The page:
The big lessons we took away from Ad Week Europe
The most important ideas – and how to apply them on LinkedIn
May 20, 2016
The major marketing festivals are always filled with big ideas. There are the lightning rod issues that every speaker and delegate wants to talk about, the big themes that seem to spring from so many sources simultaneously, the new strategies that become buzzwords overnight.
The challenge that every marketer walks away with is what on earth to actually do with all this new thinking once the dust settles. Can you turn it into a game-plan that will deliver benefits to your brand and the bottom line?
I decided to take a closer look at the most high-profile new ideas to come out of one of the biggest marketing events of the year: last month’s Ad Week Europe. Once the dust had settled, what could marketers like me actually do to apply these lessons to their strategy? How should they change their tactics? And how could LinkedIn help?
On May 31st at 10am BST, I’ll be hosting a webcast to present the results. Together with my colleagues, I’ve picked out what we believe are The 6 Most Important Lessons of Ad Week Europe. And we’ll be explaining how you can put that thinking into practice on LinkedIn.
So what were the Ad Week Europe themes that we considered most important? Here’s our list – and a quick topline view of some of the ideas and strategies we’ll be looking at in the webcast:
Brand purpose is the source of competitive advantage
It’s no longer just a warm, fuzzy concept or a euphemism for CSR. The evidence is mounting fast that clearly defined and imaginatively expressed brand purpose is a vital source of competitive advantage. The Insights2020 research that LinkedIn supports, and which we presented at the Ad Week Europe B2B Forum, found that 80% of successful customer-centric businesses link everything they do to a clear brand purpose – it’s the characteristic that consistently divides winning businesses from the rest.
How can brands more effectively define and execute against their brand purpose? We’ll talk through ideas for using data to explore the intersection between what you do and what matters to your audience, and how you can use employees and thought leaders to humanise your brand.
B2B choices are more emotive than B2C ones
It was one of my favourite quotes from the whole of the week: “If you buy a pair of trainers and don’t like them, you can always take them back,” explained Interprise MD Laura Milsted at one of our panel discussions. “In B2B the implications are a lot bigger – and therefore the choice is a lot more emotional.”
As buying decisions become more complicated, and buyers and influencers navigate more of the journey on their own initiative, having a brand that appeals to them as human beings, reassuring and inspiring, is a big advantage. We’ll look at the strategies that some of the most effective B2B marketers use to build and manage such brands on LinkedIn.
Marketing’s use of technology needs to put the consumer first
I doubt any marketers walked away from Ad Week Europe thinking ‘ad blocking is just a storm in a teacup that will quickly blow over’. Speakers lined up to warn that this is a consumer reaction against marketing’s unrestrained use of technology that has only just started disrupting the digital landscape.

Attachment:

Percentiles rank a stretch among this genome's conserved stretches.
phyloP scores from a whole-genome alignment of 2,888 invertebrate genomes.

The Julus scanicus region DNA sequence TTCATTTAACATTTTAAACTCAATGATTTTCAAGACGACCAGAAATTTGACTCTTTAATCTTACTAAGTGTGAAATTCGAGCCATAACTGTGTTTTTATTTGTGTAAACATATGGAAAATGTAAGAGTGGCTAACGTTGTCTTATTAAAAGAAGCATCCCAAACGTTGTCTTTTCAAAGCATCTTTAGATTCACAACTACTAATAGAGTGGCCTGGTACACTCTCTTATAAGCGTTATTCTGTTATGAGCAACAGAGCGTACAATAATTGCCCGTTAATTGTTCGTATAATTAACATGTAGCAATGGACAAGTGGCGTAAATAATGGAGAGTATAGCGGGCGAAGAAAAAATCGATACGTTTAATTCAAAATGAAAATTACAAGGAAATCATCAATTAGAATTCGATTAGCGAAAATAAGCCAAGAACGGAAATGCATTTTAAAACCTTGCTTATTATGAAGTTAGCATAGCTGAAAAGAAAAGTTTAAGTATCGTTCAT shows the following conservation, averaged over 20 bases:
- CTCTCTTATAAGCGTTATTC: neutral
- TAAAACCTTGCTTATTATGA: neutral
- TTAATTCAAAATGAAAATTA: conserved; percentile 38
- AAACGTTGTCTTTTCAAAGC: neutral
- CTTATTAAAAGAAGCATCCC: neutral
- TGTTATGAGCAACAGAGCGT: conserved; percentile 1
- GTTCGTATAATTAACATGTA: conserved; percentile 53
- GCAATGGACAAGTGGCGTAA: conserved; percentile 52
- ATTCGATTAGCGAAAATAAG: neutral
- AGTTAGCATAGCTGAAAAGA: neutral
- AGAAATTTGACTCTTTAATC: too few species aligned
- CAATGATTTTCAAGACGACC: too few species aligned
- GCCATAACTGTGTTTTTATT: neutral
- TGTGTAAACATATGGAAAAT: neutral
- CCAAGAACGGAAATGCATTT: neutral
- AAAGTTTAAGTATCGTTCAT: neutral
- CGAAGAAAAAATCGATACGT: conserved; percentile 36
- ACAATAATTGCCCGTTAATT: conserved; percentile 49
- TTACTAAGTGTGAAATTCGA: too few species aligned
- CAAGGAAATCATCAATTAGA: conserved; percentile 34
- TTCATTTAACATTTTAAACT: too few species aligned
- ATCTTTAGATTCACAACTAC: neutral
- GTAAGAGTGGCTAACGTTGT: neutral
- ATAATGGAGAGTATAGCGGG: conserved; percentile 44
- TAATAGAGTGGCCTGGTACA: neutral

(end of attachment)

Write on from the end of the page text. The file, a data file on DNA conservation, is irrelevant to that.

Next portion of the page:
What’s the answer? Moving away from lazily pursuing consumers wherever they go, and focusing on the destinations where the brand is relevant – and where an audience expects and appreciates a personalised approach.
Brands need new ways to build trust with consumers
Once upon a time, the simple fact that your brand was advertising on TV was a basis for people to trust you. Today’s consumers are far more demanding. In an age of personalised, one-to-one experiences, we need new ways of building trust.
That doesn’t mean that we can do without the traditional creative skills of advertising – but a strong and emotive brand is now just the starting point when it comes to demonstrating your value and relevance. We’ll look at how the art of building and managing trusted brands is evolving.
Marketers should focus less on producing content, more on measuring content
It was a key theme of the expert contributions in our Sophisticated Marketer’s Guide to Content Marketing, which we released last month, and a key theme across Ad Week Europe sessions as well.
The path to effective content marketing doesn’t start with producing more content – it starts with setting a clear framework of objectives that clarifies what you are trying to achieve, why you are trying to achieve it, and what the most relevant metrics for success therefore are. And as LinkedIn’s Keith Richey explained in a memorable panel discussion, the real-time content opportunity makes this even more important.
We’ll look at brands that have made a success of content marketing by working out exactly where their content sweet spots are – and how to measure and optimise their efforts.
Storytelling increasingly involves story curating
From JK Rowling to Vice, the world’s top content creators are increasingly taking a curation-led approach, providing a ‘story universe’ and framework, and then inviting others to create content within it. From millennials to B2B audiences, co-creation often holds the key to building credibility and enabling audiences to take ownership. We’ll explore strategies for unlocking this potential on LinkedIn.
In our 6 Most Important Lessons of Ad Week Europe webcast we’ll discuss in detail what each of these big themes means for brands, and share actionable plans for putting them into practice on LinkedIn. Click here to register for the webcast on May 31st at 10am BST. I look forward to seeing you then!